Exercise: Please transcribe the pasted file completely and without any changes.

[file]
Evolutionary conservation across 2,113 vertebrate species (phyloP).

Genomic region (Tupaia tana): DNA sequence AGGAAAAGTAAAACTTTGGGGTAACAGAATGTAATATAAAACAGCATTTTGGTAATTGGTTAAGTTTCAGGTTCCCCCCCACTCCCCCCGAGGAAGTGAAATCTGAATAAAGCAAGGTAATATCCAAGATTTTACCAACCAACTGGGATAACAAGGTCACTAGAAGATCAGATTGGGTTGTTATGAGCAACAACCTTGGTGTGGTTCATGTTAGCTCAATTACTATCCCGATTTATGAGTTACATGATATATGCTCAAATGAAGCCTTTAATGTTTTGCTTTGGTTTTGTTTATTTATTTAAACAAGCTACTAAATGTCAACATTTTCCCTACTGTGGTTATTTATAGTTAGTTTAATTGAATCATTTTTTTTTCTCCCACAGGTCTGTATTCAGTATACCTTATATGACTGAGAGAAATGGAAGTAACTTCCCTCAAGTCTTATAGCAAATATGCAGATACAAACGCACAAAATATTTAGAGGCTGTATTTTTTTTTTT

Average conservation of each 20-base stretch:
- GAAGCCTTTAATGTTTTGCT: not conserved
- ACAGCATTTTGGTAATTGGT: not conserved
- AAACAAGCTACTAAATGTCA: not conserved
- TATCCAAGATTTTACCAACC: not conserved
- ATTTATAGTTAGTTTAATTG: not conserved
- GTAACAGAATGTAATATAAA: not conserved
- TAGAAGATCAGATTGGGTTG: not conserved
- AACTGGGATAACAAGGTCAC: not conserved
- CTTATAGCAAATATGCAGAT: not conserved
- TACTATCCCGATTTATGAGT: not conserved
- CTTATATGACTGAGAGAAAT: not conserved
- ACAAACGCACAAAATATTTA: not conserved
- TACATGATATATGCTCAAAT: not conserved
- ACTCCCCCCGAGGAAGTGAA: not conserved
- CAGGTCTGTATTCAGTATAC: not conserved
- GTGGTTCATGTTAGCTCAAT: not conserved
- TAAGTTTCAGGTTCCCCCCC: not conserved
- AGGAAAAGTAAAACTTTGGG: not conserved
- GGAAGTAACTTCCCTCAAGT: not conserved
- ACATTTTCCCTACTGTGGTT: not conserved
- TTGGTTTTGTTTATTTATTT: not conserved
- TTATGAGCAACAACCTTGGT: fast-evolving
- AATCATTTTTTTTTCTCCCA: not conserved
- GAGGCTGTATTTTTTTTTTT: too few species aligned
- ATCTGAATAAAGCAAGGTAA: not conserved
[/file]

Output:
Evolutionary conservation across 2,113 vertebrate species (phyloP).

Genomic region (Tupaia tana): DNA sequence AGGAAAAGTAAAACTTTGGGGTAACAGAATGTAATATAAAACAGCATTTTGGTAATTGGTTAAGTTTCAGGTTCCCCCCCACTCCCCCCGAGGAAGTGAAATCTGAATAAAGCAAGGTAATATCCAAGATTTTACCAACCAACTGGGATAACAAGGTCACTAGAAGATCAGATTGGGTTGTTATGAGCAACAACCTTGGTGTGGTTCATGTTAGCTCAATTACTATCCCGATTTATGAGTTACATGATATATGCTCAAATGAAGCCTTTAATGTTTTGCTTTGGTTTTGTTTATTTATTTAAACAAGCTACTAAATGTCAACATTTTCCCTACTGTGGTTATTTATAGTTAGTTTAATTGAATCATTTTTTTTTCTCCCACAGGTCTGTATTCAGTATACCTTATATGACTGAGAGAAATGGAAGTAACTTCCCTCAAGTCTTATAGCAAATATGCAGATACAAACGCACAAAATATTTAGAGGCTGTATTTTTTTTTTT

Average conservation of each 20-base stretch:
- GAAGCCTTTAATGTTTTGCT: not conserved
- ACAGCATTTTGGTAATTGGT: not conserved
- AAACAAGCTACTAAATGTCA: not conserved
- TATCCAAGATTTTACCAACC: not conserved
- ATTTATAGTTAGTTTAATTG: not conserved
- GTAACAGAATGTAATATAAA: not conserved
- TAGAAGATCAGATTGGGTTG: not conserved
- AACTGGGATAACAAGGTCAC: not conserved
- CTTATAGCAAATATGCAGAT: not conserved
- TACTATCCCGATTTATGAGT: not conserved
- CTTATATGACTGAGAGAAAT: not conserved
- ACAAACGCACAAAATATTTA: not conserved
- TACATGATATATGCTCAAAT: not conserved
- ACTCCCCCCGAGGAAGTGAA: not conserved
- CAGGTCTGTATTCAGTATAC: not conserved
- GTGGTTCATGTTAGCTCAAT: not conserved
- TAAGTTTCAGGTTCCCCCCC: not conserved
- AGGAAAAGTAAAACTTTGGG: not conserved
- GGAAGTAACTTCCCTCAAGT: not conserved
- ACATTTTCCCTACTGTGGTT: not conserved
- TTGGTTTTGTTTATTTATTT: not conserved
- TTATGAGCAACAACCTTGGT: fast-evolving
- AATCATTTTTTTTTCTCCCA: not conserved
- GAGGCTGTATTTTTTTTTTT: too few species aligned
- ATCTGAATAAAGCAAGGTAA: not conserved